Do You Know What Your Child Ate For Lunch? (Do You Want To?)
Have you ever wondered whether your child is really eating carrot sticks for lunch and not just slipping them into the trash? A recent experiment by Cornell University researchers illustrates one way to find out.
The researchers gave children “Nutrition Report Cards” (NRCs) in the form of emails detailing everything they selected for lunch; these were sent home every week to their parents. The researchers reported that “NRCs encouraged more home conversations about nutrition and more awareness of food selections” and were associated with students reducing the amount of some items (cookies) that they chose. Such “report cards” may be a good way way to promote healthy eating and nutrition, but are they yet another instance of surveillance over students?
What is a Nutrition Report Card?
The Cornell researchers (as they themselves note) only studied a small sample of students. The study was conducted for five weeks in a small, rural school district in New York. 27 parents received a weekly email that listed the number of “meal components (fruits, vegetables, starches, milk), snacks, and a-la-carte foods” their child had selected. The researchers analyzed what students in the study chose versus what students in a control group did, both before and after the five weeks. Parents were invited to participate in the study by the researchers, and school cafeteria cashiers were trained to use special “virtual buttons” on their machines to track students’ selection of fruit/vegetable items, starchy sides, and white milk.
Using the NRCs may, according to the study, “impact what lunch foods their child selects.” Students whose parents had signed up to receive the NRCs chose slightly fewer cookies at the end of the study time period; they also chose fruits and vegetables more frequently and flavored milk less frequently.
Due to receiving the “report cards” about their children’s lunch choices, some parents had “nutrition conversations with their children”; others “expressed appreciation for knowing what their children were eating and reported that the NRCs altered what they served at family meals.” Some of the parents used their participation in the Cornell study as “an opportunity for nutrition education” and also for getting a better sense of how exactly their children were using the funds they had placed in a lunch account. “Keeping track of what my children were purchasing at school was helpful in talking with them about making better choices about food,” one parent commented.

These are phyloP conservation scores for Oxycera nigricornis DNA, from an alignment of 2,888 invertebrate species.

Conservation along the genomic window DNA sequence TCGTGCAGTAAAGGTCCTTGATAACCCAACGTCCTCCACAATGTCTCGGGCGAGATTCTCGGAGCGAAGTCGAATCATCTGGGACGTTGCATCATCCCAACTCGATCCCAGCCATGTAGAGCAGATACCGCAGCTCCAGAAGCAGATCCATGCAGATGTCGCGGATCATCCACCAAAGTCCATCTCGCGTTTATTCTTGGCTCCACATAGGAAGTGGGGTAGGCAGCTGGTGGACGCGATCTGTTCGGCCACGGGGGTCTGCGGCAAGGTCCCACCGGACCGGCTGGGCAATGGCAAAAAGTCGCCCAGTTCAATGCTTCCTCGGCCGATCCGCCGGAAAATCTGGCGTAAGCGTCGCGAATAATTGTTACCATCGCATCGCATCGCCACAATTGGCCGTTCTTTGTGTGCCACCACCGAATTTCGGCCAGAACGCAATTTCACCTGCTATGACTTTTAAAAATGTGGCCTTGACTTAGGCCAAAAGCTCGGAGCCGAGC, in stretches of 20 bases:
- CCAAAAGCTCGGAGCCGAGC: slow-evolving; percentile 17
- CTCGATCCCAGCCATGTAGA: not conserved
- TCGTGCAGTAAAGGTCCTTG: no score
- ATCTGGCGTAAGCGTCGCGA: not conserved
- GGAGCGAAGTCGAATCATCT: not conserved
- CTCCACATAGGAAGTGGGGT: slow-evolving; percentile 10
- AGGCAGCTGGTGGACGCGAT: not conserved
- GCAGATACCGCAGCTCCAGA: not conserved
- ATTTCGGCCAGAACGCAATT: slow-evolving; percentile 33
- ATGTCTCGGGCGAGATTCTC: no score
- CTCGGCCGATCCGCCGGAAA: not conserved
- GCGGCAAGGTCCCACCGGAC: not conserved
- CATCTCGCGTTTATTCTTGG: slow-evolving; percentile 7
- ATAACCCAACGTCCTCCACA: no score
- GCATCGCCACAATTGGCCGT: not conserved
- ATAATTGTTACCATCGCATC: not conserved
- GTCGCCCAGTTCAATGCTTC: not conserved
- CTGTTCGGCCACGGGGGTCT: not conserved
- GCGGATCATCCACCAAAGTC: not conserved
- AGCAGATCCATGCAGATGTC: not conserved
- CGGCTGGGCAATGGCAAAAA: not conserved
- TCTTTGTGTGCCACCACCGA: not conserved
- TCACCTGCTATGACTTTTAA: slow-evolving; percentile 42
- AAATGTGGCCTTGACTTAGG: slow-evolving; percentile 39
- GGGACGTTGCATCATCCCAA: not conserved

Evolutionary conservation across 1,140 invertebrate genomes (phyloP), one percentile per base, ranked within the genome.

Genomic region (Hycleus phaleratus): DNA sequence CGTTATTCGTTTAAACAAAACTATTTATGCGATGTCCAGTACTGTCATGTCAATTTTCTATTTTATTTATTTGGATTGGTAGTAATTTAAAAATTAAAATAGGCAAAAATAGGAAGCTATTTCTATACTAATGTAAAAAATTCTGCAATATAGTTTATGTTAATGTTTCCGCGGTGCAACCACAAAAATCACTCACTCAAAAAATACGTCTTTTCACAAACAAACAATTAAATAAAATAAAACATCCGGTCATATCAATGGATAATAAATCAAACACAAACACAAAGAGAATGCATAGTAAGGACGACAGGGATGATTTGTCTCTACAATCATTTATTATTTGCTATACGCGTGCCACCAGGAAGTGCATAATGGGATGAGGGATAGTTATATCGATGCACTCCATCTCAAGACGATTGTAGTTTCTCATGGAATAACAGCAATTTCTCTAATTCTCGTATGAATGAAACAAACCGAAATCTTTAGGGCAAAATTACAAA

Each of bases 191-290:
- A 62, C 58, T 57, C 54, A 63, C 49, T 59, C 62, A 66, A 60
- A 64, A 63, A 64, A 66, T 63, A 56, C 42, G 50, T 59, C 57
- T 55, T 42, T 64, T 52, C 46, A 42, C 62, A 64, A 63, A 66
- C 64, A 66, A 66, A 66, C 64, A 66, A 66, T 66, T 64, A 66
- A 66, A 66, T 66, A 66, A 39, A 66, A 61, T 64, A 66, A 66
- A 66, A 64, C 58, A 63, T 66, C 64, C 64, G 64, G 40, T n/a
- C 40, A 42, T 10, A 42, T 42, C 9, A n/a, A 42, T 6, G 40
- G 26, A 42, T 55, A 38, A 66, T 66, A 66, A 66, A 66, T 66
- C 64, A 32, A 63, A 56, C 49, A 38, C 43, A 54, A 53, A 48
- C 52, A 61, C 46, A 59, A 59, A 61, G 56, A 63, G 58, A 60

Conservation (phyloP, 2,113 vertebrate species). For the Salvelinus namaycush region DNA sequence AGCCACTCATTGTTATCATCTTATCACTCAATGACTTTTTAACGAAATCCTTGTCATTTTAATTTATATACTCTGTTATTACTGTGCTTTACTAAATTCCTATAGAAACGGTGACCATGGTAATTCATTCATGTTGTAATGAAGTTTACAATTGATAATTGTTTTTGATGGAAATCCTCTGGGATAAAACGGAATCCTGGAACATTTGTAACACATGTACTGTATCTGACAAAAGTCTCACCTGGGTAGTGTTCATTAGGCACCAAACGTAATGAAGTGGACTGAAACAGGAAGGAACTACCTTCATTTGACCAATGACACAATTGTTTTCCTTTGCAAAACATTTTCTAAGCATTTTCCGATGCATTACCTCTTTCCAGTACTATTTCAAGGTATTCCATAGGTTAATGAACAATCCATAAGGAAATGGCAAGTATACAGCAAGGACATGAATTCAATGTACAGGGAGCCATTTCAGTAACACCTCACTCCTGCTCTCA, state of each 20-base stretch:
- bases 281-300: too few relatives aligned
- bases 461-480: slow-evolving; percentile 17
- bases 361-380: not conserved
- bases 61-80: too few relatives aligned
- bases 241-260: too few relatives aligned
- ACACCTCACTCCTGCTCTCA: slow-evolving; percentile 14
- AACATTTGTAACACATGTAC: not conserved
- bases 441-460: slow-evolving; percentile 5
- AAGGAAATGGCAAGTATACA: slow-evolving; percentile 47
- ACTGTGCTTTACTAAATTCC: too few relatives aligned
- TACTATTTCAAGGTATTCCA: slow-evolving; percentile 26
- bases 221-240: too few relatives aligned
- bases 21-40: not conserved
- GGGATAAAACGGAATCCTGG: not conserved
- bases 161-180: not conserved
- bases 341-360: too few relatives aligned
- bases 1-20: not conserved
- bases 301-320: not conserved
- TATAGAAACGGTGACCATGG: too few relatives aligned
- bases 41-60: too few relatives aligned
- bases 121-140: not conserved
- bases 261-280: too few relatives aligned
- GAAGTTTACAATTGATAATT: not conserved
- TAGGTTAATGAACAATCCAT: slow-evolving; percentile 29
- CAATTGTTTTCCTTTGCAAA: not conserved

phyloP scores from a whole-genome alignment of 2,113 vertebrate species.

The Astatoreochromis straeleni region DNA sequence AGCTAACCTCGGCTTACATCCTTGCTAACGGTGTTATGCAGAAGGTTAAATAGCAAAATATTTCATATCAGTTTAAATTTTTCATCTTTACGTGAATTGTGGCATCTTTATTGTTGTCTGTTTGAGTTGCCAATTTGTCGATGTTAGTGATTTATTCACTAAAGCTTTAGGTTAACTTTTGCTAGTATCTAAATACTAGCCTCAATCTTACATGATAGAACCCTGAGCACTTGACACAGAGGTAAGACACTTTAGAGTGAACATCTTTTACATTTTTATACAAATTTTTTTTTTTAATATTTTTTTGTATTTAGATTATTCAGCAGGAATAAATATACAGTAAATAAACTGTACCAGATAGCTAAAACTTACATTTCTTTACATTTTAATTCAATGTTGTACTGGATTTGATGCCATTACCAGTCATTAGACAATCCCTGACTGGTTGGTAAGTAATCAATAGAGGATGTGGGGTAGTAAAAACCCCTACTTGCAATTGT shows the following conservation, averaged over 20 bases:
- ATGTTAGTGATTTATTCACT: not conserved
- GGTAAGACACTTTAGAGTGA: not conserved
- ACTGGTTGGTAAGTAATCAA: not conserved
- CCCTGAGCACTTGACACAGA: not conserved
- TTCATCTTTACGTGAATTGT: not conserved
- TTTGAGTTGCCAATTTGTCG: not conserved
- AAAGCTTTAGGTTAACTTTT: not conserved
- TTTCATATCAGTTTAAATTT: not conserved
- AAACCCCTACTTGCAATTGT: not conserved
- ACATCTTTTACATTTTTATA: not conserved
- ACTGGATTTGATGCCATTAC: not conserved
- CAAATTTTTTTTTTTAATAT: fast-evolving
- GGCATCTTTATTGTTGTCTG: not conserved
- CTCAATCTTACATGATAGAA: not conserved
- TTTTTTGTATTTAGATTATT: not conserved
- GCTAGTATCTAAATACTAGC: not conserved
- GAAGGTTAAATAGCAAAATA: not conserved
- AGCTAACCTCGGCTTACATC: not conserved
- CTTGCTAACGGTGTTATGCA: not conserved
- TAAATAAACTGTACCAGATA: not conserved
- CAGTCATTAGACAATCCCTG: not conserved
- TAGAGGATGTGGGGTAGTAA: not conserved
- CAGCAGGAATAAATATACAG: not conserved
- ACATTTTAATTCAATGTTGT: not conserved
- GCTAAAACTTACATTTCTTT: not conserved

Do NRCs Impinge on Students‘ Privacy?
While noting that additional research with far more participants ought to be conducted, the researchers concluded that their study does show that NRCs are “feasible and efficient.” Fighting childhood obesity — eighteen percent of children ages six to 19 are now obese – has become a paramount public health concern, amid rising rates of diabetes and high blood pressure among children, the acknowledged unhealthfulness of the processed, sugary and salty foods and constant efforts to encourage kids to eat more fresh fruits and vegetables. A digital report card about a child’s food choices offers a way for parents to keep precise tabs on what their son or daughter is eating.
Therein, though, lies a potential problem with the idea of the NRCs. Should parents really be noting every last cookie and apple slice that a child takes? The Cornell researchers themselves acknowledge “the possible psychological impact of observing and reporting students’ eating behavior to parents” and cite Arkansas’ use of BMI Report Cards that led overweight students to “report being embarrassed by measurement.” While NRCs are “less incendiary,” they still have the potential to “make some students feel uncomfortable.” The NRCs only record what foods a students takes in a cafeteria but not whether she or he actually eats them. As the researchers comment, “students could find other means for acquiring less healthy items, such as vending machines or school stores.”
Reading this study, my first thought was, “Isn’t setting up a lunch-line surveillance system a little extreme? Wouldn’t it be easier if parents just asked their children what they ate for lunch?” But then I remembered the tortured conversations at the dinner tables of my childhood. “What did you learn in school today?” my parents would ask. “Nothing,” my brother and I would say. Conversations about lunch probably went similarly. Parents: “What did you have for lunch?” Kids: “I don’t remember.” The nutrition report cards could change that script a bit.
Getting kids to eat healthfully and let their parents know what they ate (or at least what they put on their cafeteria tray) is just one result from the Cornell researchers’ experiment in Nutrition Report Cards. What the NRCs also reveal is how, yet again, technology has enabled parents, teachers and school administrators to learn more about students than they could before. If the goal is a sound one (helping students learn to eat healthfully), is another layer of surveillance on children’s lives worth it?
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